While there is a broad consensus that the future of the automotive industry is zero-emission, there is no way the valuation of Tesla and NIO can be justified. Electric vehicle companies will face more competition as tech majors like Apple are also planning to launch their electric cars. Overall, given the increasing competition and still high valuations, I would stay away from electric vehicle shares for now.
Big Tech: Which FAANG should you buy?
Looking at the FAANG space, Apple and Amazon appear to be good tech shares to buy after the crash. Apple is down 16% from its 52-week highs. While Berkshire Hathaway has been selling Apple shares, it continues to be its second-largest shareholder with a 5.4% stake.
Apple shares trade at an NTM (next-12 months) PE multiple of 28x, which looks reasonable considering its growth outlook and the fact that Apple is now increasingly seen as a tech and software company and not a hardware company. Also, the shares have seen a rerating due to the upcoming 5G super-cycle that will fuel demand for Apple products.
Gene Munster on Apple
Gene Munster of Loup Ventures, who had correctly predicted Apple’s market capitalisation hitting $2 trillion, forecasts that it will be the best-performing FAANG in 2021, for the third year in a row.
Munster expects the work-from-home theme to positively impact Apple shares. “This is generally thought of as a play on iPhone, a 5G play. That’s good. That will impact the numbers in a positive way, but this acceleration of digital transformation, I think it’s powerful,” said Munster. He added, “People working from anywhere are going to be arming up in the next 12 to 24 months, buying more Macs, iPads, services.”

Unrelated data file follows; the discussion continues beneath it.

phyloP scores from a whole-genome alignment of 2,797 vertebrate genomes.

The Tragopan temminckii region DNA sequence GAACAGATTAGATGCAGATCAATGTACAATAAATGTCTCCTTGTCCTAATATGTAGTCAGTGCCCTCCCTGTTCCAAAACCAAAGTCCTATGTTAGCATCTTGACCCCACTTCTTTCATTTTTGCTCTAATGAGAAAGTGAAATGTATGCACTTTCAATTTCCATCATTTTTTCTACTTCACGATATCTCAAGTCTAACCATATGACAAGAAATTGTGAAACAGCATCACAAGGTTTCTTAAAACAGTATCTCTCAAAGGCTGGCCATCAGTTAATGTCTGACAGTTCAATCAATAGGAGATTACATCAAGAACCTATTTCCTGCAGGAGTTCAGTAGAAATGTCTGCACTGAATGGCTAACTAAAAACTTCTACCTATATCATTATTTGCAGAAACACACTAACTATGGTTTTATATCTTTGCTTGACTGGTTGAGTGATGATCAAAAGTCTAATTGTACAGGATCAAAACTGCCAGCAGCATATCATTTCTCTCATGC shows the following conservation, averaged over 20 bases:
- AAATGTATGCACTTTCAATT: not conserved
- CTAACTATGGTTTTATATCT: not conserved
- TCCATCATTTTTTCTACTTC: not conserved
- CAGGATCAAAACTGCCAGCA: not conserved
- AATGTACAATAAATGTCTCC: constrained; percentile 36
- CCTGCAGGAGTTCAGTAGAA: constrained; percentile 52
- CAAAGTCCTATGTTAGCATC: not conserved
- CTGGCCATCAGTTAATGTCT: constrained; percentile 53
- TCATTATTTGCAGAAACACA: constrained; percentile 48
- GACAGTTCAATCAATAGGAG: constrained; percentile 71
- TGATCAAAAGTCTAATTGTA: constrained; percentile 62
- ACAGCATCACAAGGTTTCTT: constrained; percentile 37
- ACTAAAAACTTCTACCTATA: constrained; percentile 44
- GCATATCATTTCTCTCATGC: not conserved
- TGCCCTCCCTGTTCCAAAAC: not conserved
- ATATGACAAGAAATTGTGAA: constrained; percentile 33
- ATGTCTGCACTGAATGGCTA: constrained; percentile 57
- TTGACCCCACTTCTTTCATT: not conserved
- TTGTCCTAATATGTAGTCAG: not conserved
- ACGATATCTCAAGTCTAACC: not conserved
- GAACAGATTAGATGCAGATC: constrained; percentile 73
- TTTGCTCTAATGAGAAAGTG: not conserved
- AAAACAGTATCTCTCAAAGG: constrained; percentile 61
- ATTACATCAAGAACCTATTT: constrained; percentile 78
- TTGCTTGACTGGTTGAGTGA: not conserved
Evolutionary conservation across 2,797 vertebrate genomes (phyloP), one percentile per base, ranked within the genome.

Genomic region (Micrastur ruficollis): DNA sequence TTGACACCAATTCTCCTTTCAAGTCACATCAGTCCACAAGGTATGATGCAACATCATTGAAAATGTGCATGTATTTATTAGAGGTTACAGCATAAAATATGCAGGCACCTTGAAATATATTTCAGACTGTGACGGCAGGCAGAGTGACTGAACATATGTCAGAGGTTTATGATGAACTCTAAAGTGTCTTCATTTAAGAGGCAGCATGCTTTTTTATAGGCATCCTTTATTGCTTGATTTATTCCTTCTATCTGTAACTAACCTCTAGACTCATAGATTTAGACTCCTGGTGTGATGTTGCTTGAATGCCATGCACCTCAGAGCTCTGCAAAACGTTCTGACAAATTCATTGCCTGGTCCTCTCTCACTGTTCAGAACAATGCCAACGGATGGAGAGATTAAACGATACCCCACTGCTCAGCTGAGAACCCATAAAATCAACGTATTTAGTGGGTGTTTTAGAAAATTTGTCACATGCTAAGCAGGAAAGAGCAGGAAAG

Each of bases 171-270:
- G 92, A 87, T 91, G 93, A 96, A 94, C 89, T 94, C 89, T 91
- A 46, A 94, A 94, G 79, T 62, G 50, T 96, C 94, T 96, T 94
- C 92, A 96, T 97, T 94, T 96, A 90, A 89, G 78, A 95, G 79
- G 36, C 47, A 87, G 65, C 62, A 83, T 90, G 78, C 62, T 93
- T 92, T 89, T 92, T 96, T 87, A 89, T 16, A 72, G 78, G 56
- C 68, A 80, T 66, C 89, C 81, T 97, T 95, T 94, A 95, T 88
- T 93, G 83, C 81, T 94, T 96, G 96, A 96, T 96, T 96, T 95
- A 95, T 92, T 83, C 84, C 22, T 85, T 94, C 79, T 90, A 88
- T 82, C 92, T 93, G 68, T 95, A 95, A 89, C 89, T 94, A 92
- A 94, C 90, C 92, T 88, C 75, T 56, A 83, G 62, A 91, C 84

Amazon looks like another good tech share to buy
Amazon shares have looked weak after they peaked in September 2020. US tech shares sold off in September amid positive trial results from COVID-19 vaccine candidates. Amazon stock is now down around 15% from its 52-week highs.
That said, it could be a good time to buy the shares and bet on the long-term outlook. The shares trade at an NTM PE multiple of 63.7x which is the lowest since March 2020 when the US stock markets had tumbled amid fears over the spread of COVID-19.
Amazon is a play in cloud and eCommerce
Amazon is a long-term growth story driven by the global shift towards e-commerce. Unlike some of the other such shifts that we saw in 2020 due to the pandemic and lockdowns, the shift from offline to online retail is a secular story.
Amazon is an interesting tech play due to its exposure to the cloud market with its AWS (Amazon Web Services) which is the market leader. Both cloud and e-commerce have a positive long-term outlook and Amazon looks a good way to play the story.
Looking beyond tech shares
Beyond the usual tech shares, Peloton shares also look a good buy. It is down almost 40% from its 52-week highs. Along with the broader markets sell-off, supply chain issues have led to a fall in Peloton shares. However, the demand for home gyms is expected to be strong over the next decade, which makes Peloton a good share to buy. It now trades at an NTM price to sales multiple of 6.1x as compared to double-digit multiples that it traded in 2020.